Yves Menu gets set to ride high at European Radiology

2017 06 26 09 16 13 725 2017 06 26 Menu Motorbike Thumb

The European Society of Radiology (ESR) this week unveiled Dr. Yves Menu as the new editor in chief of its journal European Radiology. He will take over from Dr. Maximilian Reiser later this year and serve a three-year term.

Dr. Yves Menu will step down progressively in 2018 as chair of radiology and nuclear medicine at several Paris hospitals.Dr. Yves Menu will step down progressively in 2018 as chair of radiology and nuclear medicine at several Paris hospitals.

Menu's top priority is to maintain the journal's high-quality status while improving certain editorial aspects, such as timelines and peer review, in an attempt to attract noteworthy research and increase the number of citable articles published.

"For improved impact factors, journals have to publish the best papers. Attracting highly citable articles is of prime importance," he told AuntMinnieEurope.com. "Papers that summarize recommendations for clinical practice and standard of care are always well received and they should reach as wide a readership as possible, so it's a win-win situation for the authors, the readers, and the journal."

An example of the popularity of guidelines-based articles is the European Society of Urogenital Radiology's (ESUR) paper on prostate imaging guidelines (European Radiology April 2012, Vol. 22:4, pp. 746-757), said Menu, who is a member of the board of directors at Saint-Antoine Hospital in Paris and was president of ECR 2011. The ESUR article was cited over 165 times during the "useful citation" period (2013 and 2014).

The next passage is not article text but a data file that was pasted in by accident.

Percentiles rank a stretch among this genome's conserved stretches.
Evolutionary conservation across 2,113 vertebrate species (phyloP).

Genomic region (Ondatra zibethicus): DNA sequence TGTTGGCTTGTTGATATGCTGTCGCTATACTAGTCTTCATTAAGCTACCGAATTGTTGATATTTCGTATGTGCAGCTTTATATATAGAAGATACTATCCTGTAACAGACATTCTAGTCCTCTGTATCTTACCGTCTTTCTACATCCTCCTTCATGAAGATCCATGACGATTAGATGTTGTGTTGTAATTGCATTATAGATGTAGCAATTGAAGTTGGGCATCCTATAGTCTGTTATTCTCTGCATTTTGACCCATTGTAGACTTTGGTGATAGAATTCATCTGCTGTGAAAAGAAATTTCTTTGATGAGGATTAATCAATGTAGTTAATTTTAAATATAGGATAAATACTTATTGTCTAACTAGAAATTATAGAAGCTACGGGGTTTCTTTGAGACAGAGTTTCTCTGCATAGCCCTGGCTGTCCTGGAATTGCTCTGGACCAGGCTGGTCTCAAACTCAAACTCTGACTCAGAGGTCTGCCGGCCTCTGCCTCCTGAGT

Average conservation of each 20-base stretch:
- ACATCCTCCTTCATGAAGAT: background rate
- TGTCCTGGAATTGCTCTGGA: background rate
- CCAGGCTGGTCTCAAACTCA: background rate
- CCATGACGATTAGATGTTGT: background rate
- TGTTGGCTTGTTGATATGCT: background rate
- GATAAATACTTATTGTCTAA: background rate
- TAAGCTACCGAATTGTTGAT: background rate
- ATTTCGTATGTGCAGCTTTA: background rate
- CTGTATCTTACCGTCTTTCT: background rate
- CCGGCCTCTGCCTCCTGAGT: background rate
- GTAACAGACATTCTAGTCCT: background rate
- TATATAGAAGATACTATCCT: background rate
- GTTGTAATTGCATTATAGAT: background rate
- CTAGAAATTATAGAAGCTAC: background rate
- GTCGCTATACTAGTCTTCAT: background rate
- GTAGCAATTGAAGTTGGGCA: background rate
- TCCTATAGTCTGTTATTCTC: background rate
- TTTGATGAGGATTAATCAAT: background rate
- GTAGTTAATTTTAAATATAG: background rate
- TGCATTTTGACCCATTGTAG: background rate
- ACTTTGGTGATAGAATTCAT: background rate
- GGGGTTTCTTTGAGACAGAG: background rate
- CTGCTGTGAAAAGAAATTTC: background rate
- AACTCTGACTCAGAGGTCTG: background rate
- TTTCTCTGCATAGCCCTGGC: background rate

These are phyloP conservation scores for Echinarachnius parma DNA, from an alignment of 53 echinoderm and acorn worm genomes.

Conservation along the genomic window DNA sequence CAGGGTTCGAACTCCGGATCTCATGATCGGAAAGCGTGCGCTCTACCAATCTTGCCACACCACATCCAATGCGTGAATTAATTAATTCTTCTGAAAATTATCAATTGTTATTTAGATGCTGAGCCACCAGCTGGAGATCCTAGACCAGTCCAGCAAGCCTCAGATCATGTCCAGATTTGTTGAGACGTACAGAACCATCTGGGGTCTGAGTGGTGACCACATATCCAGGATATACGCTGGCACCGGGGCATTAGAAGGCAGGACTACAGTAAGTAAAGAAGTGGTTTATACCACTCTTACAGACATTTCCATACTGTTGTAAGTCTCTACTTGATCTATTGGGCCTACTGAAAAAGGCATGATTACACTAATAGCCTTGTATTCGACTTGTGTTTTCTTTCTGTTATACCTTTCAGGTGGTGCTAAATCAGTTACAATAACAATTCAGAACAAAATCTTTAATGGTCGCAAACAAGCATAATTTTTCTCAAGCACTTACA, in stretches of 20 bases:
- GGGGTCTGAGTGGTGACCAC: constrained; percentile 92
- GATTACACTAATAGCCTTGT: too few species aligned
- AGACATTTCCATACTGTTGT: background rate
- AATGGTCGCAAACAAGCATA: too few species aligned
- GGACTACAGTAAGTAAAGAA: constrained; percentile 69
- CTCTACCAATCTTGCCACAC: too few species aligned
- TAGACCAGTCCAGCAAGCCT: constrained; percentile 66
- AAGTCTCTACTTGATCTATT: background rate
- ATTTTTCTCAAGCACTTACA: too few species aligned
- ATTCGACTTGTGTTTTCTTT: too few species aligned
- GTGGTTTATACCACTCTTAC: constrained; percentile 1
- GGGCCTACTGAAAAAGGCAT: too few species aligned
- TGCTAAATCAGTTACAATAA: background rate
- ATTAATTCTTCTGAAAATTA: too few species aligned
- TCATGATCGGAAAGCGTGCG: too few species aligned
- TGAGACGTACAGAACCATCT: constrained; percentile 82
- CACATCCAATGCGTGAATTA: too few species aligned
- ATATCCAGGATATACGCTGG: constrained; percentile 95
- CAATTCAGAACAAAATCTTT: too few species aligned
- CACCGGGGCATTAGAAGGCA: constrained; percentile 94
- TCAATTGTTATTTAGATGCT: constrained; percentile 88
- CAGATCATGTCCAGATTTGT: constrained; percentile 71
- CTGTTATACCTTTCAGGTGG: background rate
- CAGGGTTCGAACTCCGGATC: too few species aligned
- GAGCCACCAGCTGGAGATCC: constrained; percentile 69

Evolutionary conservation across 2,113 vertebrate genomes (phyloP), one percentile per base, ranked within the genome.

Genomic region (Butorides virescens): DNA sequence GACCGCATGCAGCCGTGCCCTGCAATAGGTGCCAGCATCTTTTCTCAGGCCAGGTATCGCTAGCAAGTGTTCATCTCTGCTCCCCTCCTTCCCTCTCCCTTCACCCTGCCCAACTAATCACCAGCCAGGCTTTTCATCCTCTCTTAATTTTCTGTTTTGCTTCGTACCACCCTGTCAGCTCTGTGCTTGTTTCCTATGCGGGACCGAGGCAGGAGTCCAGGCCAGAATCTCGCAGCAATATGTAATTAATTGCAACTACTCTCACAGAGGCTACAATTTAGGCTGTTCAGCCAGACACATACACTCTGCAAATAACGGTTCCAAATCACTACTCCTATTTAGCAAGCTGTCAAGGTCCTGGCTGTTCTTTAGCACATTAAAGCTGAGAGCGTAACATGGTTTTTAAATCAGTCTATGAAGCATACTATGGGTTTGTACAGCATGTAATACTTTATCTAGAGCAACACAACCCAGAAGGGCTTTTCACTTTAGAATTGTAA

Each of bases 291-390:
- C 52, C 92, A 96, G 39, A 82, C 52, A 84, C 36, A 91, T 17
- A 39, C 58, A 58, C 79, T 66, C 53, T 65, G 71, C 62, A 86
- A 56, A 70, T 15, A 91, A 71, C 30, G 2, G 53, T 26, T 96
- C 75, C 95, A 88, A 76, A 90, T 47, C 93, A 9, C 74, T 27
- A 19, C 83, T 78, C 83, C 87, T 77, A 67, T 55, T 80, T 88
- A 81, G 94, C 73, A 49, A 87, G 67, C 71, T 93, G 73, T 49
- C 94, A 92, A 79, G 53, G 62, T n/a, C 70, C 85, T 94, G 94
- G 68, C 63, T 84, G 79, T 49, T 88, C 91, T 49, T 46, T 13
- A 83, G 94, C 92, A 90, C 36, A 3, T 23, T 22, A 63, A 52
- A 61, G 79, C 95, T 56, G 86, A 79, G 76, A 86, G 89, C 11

Emphasis on timelines

Improving timelines will be vital to the future success of the journal, Menu added.

"Managing the internal life of a manuscript is a race against the clock, and we should make every effort to eliminate wasted time," he noted. "Authors always appreciate a timely response, as well as constructive and objective criticism that will help them to improve their paper, potentially allowing them to resubmit it when rejected."

Improving peer review also is a continuous process, according to Menu. He hopes in 2018 to simplify the reviewers' task and to increase the recognition they deserve. He plans to introduce the option of a fast-track review for "hot topics."

"Authors will be informed of the possibility to ask for a fast review if they feel that their work is a major scientific advance that should be published as quickly as possible. Obviously the editorial board will hold the final decision for the fast track, however, this might guarantee a noticeable improvement for highly productive and efficient academic teams, who are important partners of the journal," he said.

A single European journal?

Some in the radiological community believe there is no real need for a duplication of effort with two Europe-focused imaging journals, but Menu is convinced there is enough room for both European Radiology and the European Journal of Radiology (EJR).

"Given the number of submissions, there is a need for more than one academic journal in Europe. Acceptance rate in European Radiology is less than 20% and there are probably similar figures for the EJR," he said. "I imagine that, due to differences in impact factor, authors may send to our journal first, but I enjoy reading articles in EJR too and there is clearly enough material to fill two monthly journals."